John Benchimol, Harborside Marina
We tell our customers to wax the boat at least every year. You can use any boat wax over the polymer; wax horizontal surfaces often, or any surface that gets a lot of sun. Keeping the salt off is also important. If the shine is gone from gelcoat, the only way to get it back is to compound off the chalked surface and then rebuild it with polish and wax. If the chalking is bad, you might have to wet-sand, but that’s for professionals. Same with stains. If soap won’t remove them, try Magic Eraser. Use On & Off Hull Cleaner on waterline stains, but use it only on the fiberglass hull.
Margarita Xistris, Nautical Details
Wash your boat weekly with boat soap, and remove stains right away. I use eco-friendly products. If soap won’t remove a stain, I’ll try a nontoxic WipeOut Eraser. For tougher stains, use WipeOut Eraser with boat soap or Garry Dean’s Heavy Duty All in One Vessel Cleaner for black soot and pollutants, especially on nonskid. Mean Green Degreaser is another excellent all-purpose cleaner. Whatever cleaner you use, don’t dilute it; apply and let it marinate for 10 minutes. It’s better to use less abrasion and rely on chemical action. For sealing, try Garry Dean’s Bionic Banana Shield.
John Fernandez, John Williams Boat Co.
To remove serious stains, we use On & Off Hull and Bottom Cleaner from Marykate. Some stains can be removed using a home remedy: vinegar. Apply it, let it sit, wipe it off and rinse with water. You might have to do it a couple of times, but it often works. Once the stain is gone, clean the gelcoat with boat soap and water, then restore the shine. We use 3M Marine Finesse-It finishing glaze on a buffing pad. It’s good to use after compounding, say if the gelcoat is badly oxidized or faded. Finally, protect the surface and prevent future stains with a good coat of 3M Perfect-It Boat Wax.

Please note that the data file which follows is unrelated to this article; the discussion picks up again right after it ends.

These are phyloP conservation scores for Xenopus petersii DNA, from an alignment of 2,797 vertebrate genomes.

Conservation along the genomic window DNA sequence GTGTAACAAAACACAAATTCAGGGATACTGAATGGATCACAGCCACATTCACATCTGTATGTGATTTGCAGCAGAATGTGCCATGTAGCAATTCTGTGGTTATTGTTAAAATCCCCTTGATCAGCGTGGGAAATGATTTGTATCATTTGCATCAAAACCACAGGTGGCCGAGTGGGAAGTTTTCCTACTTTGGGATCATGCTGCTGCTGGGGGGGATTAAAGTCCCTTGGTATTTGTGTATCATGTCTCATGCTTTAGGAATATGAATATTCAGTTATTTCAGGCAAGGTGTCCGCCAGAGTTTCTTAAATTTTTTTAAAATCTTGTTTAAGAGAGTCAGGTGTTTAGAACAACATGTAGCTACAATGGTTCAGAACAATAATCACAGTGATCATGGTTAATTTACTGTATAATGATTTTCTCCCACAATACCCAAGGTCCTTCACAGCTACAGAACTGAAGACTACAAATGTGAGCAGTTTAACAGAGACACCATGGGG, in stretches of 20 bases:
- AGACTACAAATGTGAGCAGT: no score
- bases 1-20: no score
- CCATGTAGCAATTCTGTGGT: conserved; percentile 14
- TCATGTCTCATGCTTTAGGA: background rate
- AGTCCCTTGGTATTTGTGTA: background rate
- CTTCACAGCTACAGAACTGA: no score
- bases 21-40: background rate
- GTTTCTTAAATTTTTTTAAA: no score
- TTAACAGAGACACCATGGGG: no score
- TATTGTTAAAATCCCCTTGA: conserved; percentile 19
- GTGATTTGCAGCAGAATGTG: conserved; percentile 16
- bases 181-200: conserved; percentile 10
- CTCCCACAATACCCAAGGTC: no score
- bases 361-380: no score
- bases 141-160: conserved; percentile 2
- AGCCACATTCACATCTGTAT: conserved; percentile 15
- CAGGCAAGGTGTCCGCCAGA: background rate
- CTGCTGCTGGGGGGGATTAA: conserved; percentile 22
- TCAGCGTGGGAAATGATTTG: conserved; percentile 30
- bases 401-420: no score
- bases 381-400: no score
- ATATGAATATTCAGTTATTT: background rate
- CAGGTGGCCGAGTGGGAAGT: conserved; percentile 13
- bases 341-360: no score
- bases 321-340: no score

Matt Anzardo, AkzoNobel
The best way to keep fiberglass clean is to paint it. Paint, especially linear polyurethanes, doesn’t have pores like gelcoat, so it’s more stain-resistant, prevents UV degradation and doesn’t need waxing to preserve color. Before painting, take extra care in choosing cleaners. Many hull cleaners contain chemicals that can increase the porosity in the gelcoat. It’s better to use a mild cleaner, even if it takes more effort to get stains out; later, when you’re painting the hull, the technique may reduce the number of primer coats that are used to fill in the porosity.
This article originally appeared in the April 2019 issue.